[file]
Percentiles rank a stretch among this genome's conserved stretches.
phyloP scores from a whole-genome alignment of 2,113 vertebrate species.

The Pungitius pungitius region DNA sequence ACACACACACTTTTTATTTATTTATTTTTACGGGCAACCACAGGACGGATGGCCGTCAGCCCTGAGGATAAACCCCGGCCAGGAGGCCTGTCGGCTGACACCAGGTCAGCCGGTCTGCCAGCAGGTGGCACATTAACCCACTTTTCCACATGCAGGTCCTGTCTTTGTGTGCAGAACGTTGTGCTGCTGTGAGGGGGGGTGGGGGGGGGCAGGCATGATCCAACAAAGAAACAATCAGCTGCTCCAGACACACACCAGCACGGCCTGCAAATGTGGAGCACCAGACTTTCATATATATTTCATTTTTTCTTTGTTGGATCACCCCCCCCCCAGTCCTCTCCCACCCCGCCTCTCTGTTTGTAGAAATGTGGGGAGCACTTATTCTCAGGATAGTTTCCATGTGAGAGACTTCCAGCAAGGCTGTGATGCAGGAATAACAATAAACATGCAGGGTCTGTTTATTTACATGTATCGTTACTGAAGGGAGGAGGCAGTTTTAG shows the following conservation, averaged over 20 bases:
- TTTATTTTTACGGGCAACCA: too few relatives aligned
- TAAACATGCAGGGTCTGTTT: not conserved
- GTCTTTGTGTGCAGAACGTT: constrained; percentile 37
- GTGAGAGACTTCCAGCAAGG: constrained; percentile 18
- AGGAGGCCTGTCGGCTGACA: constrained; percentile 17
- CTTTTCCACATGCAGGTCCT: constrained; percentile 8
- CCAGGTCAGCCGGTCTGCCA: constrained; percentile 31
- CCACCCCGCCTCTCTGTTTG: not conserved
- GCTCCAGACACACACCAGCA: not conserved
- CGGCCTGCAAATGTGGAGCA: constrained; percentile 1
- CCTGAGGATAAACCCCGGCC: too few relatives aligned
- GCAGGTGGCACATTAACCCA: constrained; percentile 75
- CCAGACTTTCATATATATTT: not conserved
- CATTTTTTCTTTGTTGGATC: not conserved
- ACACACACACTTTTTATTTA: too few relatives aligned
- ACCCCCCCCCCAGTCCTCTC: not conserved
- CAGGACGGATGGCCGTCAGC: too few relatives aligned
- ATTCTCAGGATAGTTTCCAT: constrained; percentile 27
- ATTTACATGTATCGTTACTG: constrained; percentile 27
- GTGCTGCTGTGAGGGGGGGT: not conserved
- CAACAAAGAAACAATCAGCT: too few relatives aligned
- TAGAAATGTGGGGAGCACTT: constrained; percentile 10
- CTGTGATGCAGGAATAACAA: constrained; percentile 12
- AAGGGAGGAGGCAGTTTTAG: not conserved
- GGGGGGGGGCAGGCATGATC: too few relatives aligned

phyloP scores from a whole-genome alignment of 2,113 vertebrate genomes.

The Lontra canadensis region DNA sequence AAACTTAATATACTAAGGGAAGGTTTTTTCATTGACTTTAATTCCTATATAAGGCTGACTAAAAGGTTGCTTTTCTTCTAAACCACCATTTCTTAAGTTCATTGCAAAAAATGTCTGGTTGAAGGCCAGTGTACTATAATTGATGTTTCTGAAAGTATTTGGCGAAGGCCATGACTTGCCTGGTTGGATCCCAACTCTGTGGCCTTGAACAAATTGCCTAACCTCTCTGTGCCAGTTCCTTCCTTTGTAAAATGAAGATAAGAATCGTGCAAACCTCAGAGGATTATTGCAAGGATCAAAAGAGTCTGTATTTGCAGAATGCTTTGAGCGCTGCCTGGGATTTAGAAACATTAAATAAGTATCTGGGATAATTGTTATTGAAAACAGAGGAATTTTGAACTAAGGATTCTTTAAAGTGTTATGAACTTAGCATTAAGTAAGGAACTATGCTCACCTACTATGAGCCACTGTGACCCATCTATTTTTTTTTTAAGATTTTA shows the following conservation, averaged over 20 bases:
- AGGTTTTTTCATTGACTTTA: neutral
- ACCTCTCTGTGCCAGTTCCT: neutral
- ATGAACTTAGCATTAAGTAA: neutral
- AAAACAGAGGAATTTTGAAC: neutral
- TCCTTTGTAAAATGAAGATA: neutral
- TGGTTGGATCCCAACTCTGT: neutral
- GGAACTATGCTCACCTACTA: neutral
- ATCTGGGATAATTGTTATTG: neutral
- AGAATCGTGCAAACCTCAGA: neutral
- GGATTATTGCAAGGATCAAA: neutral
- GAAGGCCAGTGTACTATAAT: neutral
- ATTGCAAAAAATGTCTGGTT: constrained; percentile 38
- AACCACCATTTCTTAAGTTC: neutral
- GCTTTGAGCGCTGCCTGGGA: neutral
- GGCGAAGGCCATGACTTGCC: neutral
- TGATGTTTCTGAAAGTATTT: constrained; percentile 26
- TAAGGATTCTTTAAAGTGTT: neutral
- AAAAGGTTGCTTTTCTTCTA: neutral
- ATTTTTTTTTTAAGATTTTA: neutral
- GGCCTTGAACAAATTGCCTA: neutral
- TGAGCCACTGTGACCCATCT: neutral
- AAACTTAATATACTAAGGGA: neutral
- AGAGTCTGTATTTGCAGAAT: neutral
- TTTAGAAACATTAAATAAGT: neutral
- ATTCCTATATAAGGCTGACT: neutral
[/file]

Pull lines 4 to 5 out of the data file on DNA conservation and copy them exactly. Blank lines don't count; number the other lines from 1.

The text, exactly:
- TTTATTTTTACGGGCAACCA: too few relatives aligned
- TAAACATGCAGGGTCTGTTT: not conserved